Major Research Findings with Direct Clinical Implication

Proton pump inhibitors do not improve asthma

Acid reflux (GER) is a common condition that is frequently reported among patients with asthma. Many physicians believed that asymptomatic GER worsened asthma, and therefore, treating patients with proton pump inhibitors would improve asthma control. In the Study of Acid Reflux and Asthma, 412 adults were randomly assigned to either receive Nexium or a placebo while over three hundred children were randomly assigned to either Lansoprazole or placebo in the Study of Acid Reflux in Childhood Asthma.

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The results of SARA and SARCA were published in the New England Journal of Medicine in 2009 and in the January 25, 2012 edition of the Journal of the American Medical Association, respectively. Both studies found that treatment with proton pump inhibitors did not improve asthma control in those with asymptomatic GER. Thus, the ACRC concluded that acid reflux without symptoms is not a likely cause of poorly controlled asthma.

Therefore, roughly 1.5 million asthma patients may be taking expensive medication unnecessarily. For people with asthma currently using a preventative asthma medication, the use of proton pump inhibitors in patients shown to actually have acid reflux instead of all patients with poorly controlled asthma could save over $1.1 billion per year in health care expenditures.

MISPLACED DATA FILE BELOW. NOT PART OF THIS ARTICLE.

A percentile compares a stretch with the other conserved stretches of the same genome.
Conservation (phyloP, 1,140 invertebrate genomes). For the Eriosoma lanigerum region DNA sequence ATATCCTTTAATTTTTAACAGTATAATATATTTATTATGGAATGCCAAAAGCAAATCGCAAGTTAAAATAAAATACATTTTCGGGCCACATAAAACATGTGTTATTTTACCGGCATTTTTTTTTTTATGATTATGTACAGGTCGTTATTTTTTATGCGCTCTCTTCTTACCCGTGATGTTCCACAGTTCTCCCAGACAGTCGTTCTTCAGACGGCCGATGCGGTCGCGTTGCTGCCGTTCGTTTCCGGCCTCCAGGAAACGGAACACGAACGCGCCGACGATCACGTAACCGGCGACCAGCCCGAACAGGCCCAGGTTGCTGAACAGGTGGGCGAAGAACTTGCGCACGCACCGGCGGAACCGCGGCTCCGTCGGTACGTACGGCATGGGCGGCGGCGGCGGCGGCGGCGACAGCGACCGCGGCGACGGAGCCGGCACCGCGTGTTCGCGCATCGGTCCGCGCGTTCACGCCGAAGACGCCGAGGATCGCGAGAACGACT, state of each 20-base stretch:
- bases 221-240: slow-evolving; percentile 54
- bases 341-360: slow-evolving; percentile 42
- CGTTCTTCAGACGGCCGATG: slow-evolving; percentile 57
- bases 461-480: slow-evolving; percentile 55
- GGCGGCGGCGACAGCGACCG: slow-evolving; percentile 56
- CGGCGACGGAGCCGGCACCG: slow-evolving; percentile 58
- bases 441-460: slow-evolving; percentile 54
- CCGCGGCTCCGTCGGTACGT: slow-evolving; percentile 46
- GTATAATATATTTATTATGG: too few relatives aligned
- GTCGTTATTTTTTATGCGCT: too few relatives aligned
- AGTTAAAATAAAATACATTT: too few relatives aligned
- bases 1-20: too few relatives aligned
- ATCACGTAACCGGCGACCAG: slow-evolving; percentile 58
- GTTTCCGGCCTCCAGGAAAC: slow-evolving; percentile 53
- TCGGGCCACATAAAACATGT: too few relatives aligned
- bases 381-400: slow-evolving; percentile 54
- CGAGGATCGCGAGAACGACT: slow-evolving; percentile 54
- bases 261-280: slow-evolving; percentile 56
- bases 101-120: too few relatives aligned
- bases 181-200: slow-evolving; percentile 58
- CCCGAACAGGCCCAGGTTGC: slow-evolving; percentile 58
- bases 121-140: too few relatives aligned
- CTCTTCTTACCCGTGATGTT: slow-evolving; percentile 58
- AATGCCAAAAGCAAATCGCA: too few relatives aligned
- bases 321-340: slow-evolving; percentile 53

The Flu Vaccine is Safe for Asthmatics

In its first study, the Safety of Inactivated Influenza Vaccine in Asthma, the ACRC evaluated the safety of the influenza vaccine in patients with asthma. Prior to this study, less than 30% of patients with asthma were being vaccinated against influenza due to the incorrect assumption that the flu shot actually caused an asthma attack. A total of 2,032 patients with ages ranging from 3 to 64 years were randomized to receive an injection of the flu vaccine and an injection of placebo in random order with four weeks between injections. The results of the study were published in the New England Journal of Medicine in 2001 and showed that the asthma attack rate was similar between the two groups leading to a recommendation that patients with asthma should receive annual influenza vaccinations to prevent influenza related asthma attacks.